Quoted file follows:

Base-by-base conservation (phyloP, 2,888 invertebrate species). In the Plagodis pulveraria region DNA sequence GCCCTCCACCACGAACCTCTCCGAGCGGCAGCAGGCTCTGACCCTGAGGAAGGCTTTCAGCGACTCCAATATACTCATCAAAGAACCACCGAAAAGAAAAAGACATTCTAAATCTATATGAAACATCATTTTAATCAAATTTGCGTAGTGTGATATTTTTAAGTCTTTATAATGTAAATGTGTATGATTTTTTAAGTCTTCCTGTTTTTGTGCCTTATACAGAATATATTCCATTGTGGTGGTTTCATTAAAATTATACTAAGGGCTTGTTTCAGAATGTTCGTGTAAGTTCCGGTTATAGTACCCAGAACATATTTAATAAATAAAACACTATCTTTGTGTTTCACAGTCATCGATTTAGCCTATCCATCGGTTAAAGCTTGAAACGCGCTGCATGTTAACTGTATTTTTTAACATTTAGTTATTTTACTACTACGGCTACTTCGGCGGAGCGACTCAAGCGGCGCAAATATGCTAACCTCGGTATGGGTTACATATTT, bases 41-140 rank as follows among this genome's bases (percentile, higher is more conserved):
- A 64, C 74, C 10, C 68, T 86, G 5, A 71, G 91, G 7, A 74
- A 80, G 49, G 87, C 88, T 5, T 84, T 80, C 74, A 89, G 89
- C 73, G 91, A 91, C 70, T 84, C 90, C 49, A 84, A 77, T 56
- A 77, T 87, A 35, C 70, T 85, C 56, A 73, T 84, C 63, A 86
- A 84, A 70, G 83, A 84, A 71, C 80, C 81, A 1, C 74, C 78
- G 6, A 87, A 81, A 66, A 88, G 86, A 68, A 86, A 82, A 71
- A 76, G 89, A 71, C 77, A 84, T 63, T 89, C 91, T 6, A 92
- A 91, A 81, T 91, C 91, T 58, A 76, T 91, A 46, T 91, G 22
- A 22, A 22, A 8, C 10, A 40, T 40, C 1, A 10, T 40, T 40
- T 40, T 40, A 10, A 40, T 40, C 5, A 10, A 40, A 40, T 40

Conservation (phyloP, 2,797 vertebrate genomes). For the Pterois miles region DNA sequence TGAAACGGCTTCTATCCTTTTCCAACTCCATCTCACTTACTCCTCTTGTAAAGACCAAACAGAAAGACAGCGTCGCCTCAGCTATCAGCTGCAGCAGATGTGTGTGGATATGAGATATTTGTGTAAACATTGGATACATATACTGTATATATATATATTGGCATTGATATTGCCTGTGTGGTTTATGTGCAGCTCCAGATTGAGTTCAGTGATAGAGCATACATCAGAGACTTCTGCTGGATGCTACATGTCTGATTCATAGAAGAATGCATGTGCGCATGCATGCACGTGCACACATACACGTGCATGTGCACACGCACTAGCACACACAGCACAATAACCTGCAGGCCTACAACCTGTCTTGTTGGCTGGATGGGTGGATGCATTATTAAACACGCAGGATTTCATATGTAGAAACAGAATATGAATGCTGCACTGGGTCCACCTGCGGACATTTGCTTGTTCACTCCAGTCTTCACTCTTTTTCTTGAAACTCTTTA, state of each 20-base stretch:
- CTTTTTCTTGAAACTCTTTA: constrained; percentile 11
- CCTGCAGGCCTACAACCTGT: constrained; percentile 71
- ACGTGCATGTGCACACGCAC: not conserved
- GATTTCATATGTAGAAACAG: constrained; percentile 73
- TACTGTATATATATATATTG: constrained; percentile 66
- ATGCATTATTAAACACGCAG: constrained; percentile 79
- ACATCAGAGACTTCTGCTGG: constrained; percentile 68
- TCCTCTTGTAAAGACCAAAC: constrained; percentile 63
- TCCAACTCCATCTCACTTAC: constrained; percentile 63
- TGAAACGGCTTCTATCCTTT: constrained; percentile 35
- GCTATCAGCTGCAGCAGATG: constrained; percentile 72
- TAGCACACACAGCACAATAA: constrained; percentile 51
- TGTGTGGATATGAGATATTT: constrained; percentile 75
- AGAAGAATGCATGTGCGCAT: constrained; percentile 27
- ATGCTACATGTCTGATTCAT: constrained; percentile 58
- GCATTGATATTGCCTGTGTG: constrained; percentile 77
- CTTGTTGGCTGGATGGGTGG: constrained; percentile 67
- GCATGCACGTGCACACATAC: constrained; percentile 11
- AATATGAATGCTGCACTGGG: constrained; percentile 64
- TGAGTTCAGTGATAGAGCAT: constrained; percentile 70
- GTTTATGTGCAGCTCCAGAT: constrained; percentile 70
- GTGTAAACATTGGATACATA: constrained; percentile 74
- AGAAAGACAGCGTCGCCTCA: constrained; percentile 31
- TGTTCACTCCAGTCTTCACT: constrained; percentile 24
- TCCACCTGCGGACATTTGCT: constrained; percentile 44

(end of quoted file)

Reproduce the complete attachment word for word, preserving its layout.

Base-by-base conservation (phyloP, 2,888 invertebrate species). In the Plagodis pulveraria region DNA sequence GCCCTCCACCACGAACCTCTCCGAGCGGCAGCAGGCTCTGACCCTGAGGAAGGCTTTCAGCGACTCCAATATACTCATCAAAGAACCACCGAAAAGAAAAAGACATTCTAAATCTATATGAAACATCATTTTAATCAAATTTGCGTAGTGTGATATTTTTAAGTCTTTATAATGTAAATGTGTATGATTTTTTAAGTCTTCCTGTTTTTGTGCCTTATACAGAATATATTCCATTGTGGTGGTTTCATTAAAATTATACTAAGGGCTTGTTTCAGAATGTTCGTGTAAGTTCCGGTTATAGTACCCAGAACATATTTAATAAATAAAACACTATCTTTGTGTTTCACAGTCATCGATTTAGCCTATCCATCGGTTAAAGCTTGAAACGCGCTGCATGTTAACTGTATTTTTTAACATTTAGTTATTTTACTACTACGGCTACTTCGGCGGAGCGACTCAAGCGGCGCAAATATGCTAACCTCGGTATGGGTTACATATTT, bases 41-140 rank as follows among this genome's bases (percentile, higher is more conserved):
- A 64, C 74, C 10, C 68, T 86, G 5, A 71, G 91, G 7, A 74
- A 80, G 49, G 87, C 88, T 5, T 84, T 80, C 74, A 89, G 89
- C 73, G 91, A 91, C 70, T 84, C 90, C 49, A 84, A 77, T 56
- A 77, T 87, A 35, C 70, T 85, C 56, A 73, T 84, C 63, A 86
- A 84, A 70, G 83, A 84, A 71, C 80, C 81, A 1, C 74, C 78
- G 6, A 87, A 81, A 66, A 88, G 86, A 68, A 86, A 82, A 71
- A 76, G 89, A 71, C 77, A 84, T 63, T 89, C 91, T 6, A 92
- A 91, A 81, T 91, C 91, T 58, A 76, T 91, A 46, T 91, G 22
- A 22, A 22, A 8, C 10, A 40, T 40, C 1, A 10, T 40, T 40
- T 40, T 40, A 10, A 40, T 40, C 5, A 10, A 40, A 40, T 40

Conservation (phyloP, 2,797 vertebrate genomes). For the Pterois miles region DNA sequence TGAAACGGCTTCTATCCTTTTCCAACTCCATCTCACTTACTCCTCTTGTAAAGACCAAACAGAAAGACAGCGTCGCCTCAGCTATCAGCTGCAGCAGATGTGTGTGGATATGAGATATTTGTGTAAACATTGGATACATATACTGTATATATATATATTGGCATTGATATTGCCTGTGTGGTTTATGTGCAGCTCCAGATTGAGTTCAGTGATAGAGCATACATCAGAGACTTCTGCTGGATGCTACATGTCTGATTCATAGAAGAATGCATGTGCGCATGCATGCACGTGCACACATACACGTGCATGTGCACACGCACTAGCACACACAGCACAATAACCTGCAGGCCTACAACCTGTCTTGTTGGCTGGATGGGTGGATGCATTATTAAACACGCAGGATTTCATATGTAGAAACAGAATATGAATGCTGCACTGGGTCCACCTGCGGACATTTGCTTGTTCACTCCAGTCTTCACTCTTTTTCTTGAAACTCTTTA, state of each 20-base stretch:
- CTTTTTCTTGAAACTCTTTA: constrained; percentile 11
- CCTGCAGGCCTACAACCTGT: constrained; percentile 71
- ACGTGCATGTGCACACGCAC: not conserved
- GATTTCATATGTAGAAACAG: constrained; percentile 73
- TACTGTATATATATATATTG: constrained; percentile 66
- ATGCATTATTAAACACGCAG: constrained; percentile 79
- ACATCAGAGACTTCTGCTGG: constrained; percentile 68
- TCCTCTTGTAAAGACCAAAC: constrained; percentile 63
- TCCAACTCCATCTCACTTAC: constrained; percentile 63
- TGAAACGGCTTCTATCCTTT: constrained; percentile 35
- GCTATCAGCTGCAGCAGATG: constrained; percentile 72
- TAGCACACACAGCACAATAA: constrained; percentile 51
- TGTGTGGATATGAGATATTT: constrained; percentile 75
- AGAAGAATGCATGTGCGCAT: constrained; percentile 27
- ATGCTACATGTCTGATTCAT: constrained; percentile 58
- GCATTGATATTGCCTGTGTG: constrained; percentile 77
- CTTGTTGGCTGGATGGGTGG: constrained; percentile 67
- GCATGCACGTGCACACATAC: constrained; percentile 11
- AATATGAATGCTGCACTGGG: constrained; percentile 64
- TGAGTTCAGTGATAGAGCAT: constrained; percentile 70
- GTTTATGTGCAGCTCCAGAT: constrained; percentile 70
- GTGTAAACATTGGATACATA: constrained; percentile 74
- AGAAAGACAGCGTCGCCTCA: constrained; percentile 31
- TGTTCACTCCAGTCTTCACT: constrained; percentile 24
- TCCACCTGCGGACATTTGCT: constrained; percentile 44